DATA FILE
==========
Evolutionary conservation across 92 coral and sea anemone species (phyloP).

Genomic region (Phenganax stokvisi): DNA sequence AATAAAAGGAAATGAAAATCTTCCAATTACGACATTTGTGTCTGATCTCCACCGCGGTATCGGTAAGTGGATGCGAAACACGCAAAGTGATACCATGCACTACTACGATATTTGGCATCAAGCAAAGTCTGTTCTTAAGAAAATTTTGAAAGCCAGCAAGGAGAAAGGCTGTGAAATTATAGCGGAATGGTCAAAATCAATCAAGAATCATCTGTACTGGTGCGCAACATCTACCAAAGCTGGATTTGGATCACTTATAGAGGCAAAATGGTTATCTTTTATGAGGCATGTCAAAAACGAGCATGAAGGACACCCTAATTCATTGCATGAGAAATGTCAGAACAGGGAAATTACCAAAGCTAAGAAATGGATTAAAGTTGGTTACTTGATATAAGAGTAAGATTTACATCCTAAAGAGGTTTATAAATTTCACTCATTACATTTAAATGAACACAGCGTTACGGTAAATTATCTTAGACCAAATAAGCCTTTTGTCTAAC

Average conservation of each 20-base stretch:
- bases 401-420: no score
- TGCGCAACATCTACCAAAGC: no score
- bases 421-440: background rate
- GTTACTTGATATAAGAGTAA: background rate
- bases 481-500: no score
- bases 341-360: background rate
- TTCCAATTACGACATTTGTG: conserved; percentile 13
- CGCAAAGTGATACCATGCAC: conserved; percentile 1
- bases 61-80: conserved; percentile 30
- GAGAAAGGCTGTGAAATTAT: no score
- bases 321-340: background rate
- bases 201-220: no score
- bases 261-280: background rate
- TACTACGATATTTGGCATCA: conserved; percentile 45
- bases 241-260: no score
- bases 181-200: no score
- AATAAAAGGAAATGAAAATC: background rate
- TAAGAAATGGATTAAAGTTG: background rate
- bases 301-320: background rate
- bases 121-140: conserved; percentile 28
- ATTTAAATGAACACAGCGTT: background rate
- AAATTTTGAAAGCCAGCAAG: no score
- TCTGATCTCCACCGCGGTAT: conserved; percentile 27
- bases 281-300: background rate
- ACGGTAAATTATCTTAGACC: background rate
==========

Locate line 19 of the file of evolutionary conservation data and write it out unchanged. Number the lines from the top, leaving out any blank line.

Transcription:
- bases 181-200: no score